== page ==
Francis Charteris, 10th Earl of Wemyss
The Earl of Wemyss and March
|Member of Parliament for Haddingtonshire|
|Preceded by||Sir Thomas Buchan-Hepburn|
|Succeeded by||Lord Elcho|
|Junior Lord of the Treasury|
|Member of Parliament for East Gloucestershire|
Serving with Sir Christopher Codrington
Francis Richard Charteris
4 August 1818
|Died||30 June 1914(aged 95)|
|Parents||Francis Wemyss-Charteris, 9th Earl of Wemyss|
|Alma mater||Christ Church, Oxford|
Francis Richard Charteris, 10th Earl of Wemyss GCVO DL (pronounced weems, rhyming with seems) GCVO (4 August 1818 – 30 June 1914), styled as Lord Elcho between 1853 and 1883, was a British Whig politician. He founded the Liberty and Property Defence League.
He was the eldest son and heir of Francis Wemyss-Charteris, 9th Earl of Wemyss and Lady Louisa Bingham. Among his siblings was younger brother Richard Charteris (who married Lady Margaret Butler, a daughter of Richard Butler, 2nd Earl of Glengall) and sister Lady Louisa Wemyss-Charteris (wife of William Wells, MP for Beverley and Peterborough).
His paternal grandparents were Francis Douglas, 8th Earl of Wemyss and the former Margaret Campbell (daughter of Scottish landowner Walter Campbell, 3rd of Shawfield and Islay and 9th of Skipness). His maternal grandparents were Richard Bingham, 2nd Earl of Lucan and Lady Elizabeth Belasyse, third daughter of Henry Belasyse, 2nd Earl Fauconberg and former wife of Bernard Howard, 12th Duke of Norfolk.
As Lord Elcho he was commanding officer of the London Scottish Rifles Volunteers regiment for 17 years from its formation in 1859, gaining the rank of Lieutenant-Colonel.
He developed an interest in the alternative medical practice of Homeopathy, even becoming President of the London Homeopathic Hospital until his death. The strength of his belief is evidenced by his writing in March 1914:
I wish all success to Homoeopathy, to which I attach my physical well-being in great measure. When I was 90 I was asked to what I attributed my well-being at that late period of life. My answer was, "To parentage and moderation". I should have added "AND HOMOEOPATHY," with which I have been treated since I was 20.
Between 1836 and 1866, he was trustee of the National Portrait Gallery. Upon his father's death in 1883, he succeeded to the Earldom of Wemyss and March. Prior to then he was known as Lord Elcho. From 1881 to 1901, he was aide-de-camp to Queen Victoria, followed by aide-de-camp to King Edward VII from 1901 to 1910. He also held the office of Deputy Lieutenant of Haddington and Selkirk.
Lord Elcho by Carlo Pellegrini, 1870.
On 29 August 1843, he married Lady Anne Frederica Anson, the second daughter of Thomas Anson, 1st Earl of Lichfield and the former Louisa Barbara Catherine Phillips (youngest daughter of Nathaniel Phillips of Slebech Hall). In Edinburgh, they lived at 64 Queen Street, the only four-bay townhouse on this prestigious street in Edinburgh's First New Town. Together, they were the parents of six sons and three daughters, including:
- Francis Charteris (1844–1870), who died unmarried.
- Arthur Charteris (1846–1847), who died in infancy.
- Alfred Walter Charteris, (1847–1873), a Lieutenant in the 71st Foot who fought in the Ashanti War and died at sea.
- Lady Evelyn Charteris (1849–1939), who married John Vesey, 4th Viscount de Vesci, in 1872.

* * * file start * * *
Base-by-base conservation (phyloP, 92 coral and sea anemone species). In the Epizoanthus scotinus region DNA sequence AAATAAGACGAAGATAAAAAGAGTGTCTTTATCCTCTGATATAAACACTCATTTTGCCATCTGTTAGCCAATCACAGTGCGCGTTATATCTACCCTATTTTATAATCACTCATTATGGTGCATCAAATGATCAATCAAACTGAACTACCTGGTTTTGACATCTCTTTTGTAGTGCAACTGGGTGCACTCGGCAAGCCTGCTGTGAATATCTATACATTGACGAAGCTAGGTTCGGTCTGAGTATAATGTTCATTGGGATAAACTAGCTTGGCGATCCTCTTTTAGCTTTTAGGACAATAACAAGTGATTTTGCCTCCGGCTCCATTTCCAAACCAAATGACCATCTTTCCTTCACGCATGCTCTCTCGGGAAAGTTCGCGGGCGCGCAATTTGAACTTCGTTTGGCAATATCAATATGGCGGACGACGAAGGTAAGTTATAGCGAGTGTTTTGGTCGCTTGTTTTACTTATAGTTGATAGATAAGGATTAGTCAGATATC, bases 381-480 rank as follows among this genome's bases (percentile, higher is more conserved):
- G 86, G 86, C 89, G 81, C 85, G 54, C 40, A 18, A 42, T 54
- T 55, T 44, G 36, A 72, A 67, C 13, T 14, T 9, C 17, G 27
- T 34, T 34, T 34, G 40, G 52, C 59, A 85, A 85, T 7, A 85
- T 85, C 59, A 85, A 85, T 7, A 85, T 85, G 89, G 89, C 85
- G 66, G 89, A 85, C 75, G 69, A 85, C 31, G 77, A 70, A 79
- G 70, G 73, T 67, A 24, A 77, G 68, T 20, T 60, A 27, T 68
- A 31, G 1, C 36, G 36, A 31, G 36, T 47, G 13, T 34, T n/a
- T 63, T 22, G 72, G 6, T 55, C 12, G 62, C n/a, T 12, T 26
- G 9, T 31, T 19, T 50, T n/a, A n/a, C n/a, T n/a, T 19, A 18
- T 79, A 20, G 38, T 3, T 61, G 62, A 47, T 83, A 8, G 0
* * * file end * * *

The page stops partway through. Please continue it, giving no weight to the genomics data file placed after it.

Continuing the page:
- Lady Lilian Harriet Charteris (1851–1914), who married Sir Henry Pelly, 3rd Baronet in 1872. After his death, she married Sir Henry Francis Redhead Yorke in 1882.
- Lady Hilda Charteris (1854–1901), who married, as his first wife William Brodrick, 1st Earl of Midleton, in 1880.
- Hugo Richard Charteris, 11th Earl of Wemyss (1857–1937), who married Mary Constance Wyndham, eldest daughter of Hon. Percy Scawen Wyndham.
- Alan Dudley Charteris (1860–1901), a Lieutenant in the Coldstream Guards who died unmarried.
- Sir Evan Edward Charteris (1864–1940), a trustee of the National Portrait Gallery, National Gallery, Tate Gallery and the Wallace Collection, who in 1930 married Lady Dorothy (née Browne) Grosvenor, widow of Lord Edward Arthur Grosvenor (youngest son of the Duke of Westminster) and eldest daughter of Valentine Browne, 5th Earl of Kenmare and the former Elizabeth Baring (eldest daughter of Edward Baring, 1st Baron Revelstoke).
After the death of his first wife on 22 Jul 1896, he remarried, to Grace Blackburn (c. 1857–1946) in December 1900. Grace was the third daughter of Major John Blackburn and the former Maria Warburton (a daughter of The Very Reverend Charles Warburton, Archdeacon of Tuam).
Lord Wemyss died on 30 June 1914. The Dowager Countess of Wemyss died on 13 February 1946.
Through his daughter Lady Evelyn, he was a grandfather of Mary Gertrude Vesey, the second wife of Aubrey Herbert (second son of Henry Herbert, 4th Earl of Carnarvon), whose daughter Laura Herbert married the writer Evelyn Waugh, and was the mother of Auberon Waugh.
Honours and legacy
- "Wemyss, Earl of (S, 1633)". cracroftspeerage.co.uk. Heraldic Media Limited. Retrieved 15 May 2020.
- Blain, Rev. Michael (2007). The Canterbury Association (1848–1852): A Study of Its Members' Connections (PDF). Christchurch: Project Canterbury. pp. 29–30. Retrieved 23 March 2013.
- London Homeopathic Hospital, Historical Sketch of the London Homoepathic Hospital... London: LHH, 1914
- Edinburgh and Leith Post Office Directory 1861–62
- Scotland, Select Births and Baptisms, 1564-1950
- John Howard Wilson, Evelyn Waugh: A Literary Biography (Fairleigh Dickinson University Press, 2001), p. 111 ff.: see also "Lady Evelyn Charteris", The Peerage, 30 May 2008.
|Wikimedia Commons has media related to Francis Charteris, 10th Earl of Wemyss.|
- Hansard 1803–2005: contributions in Parliament by the Earl of Wemyss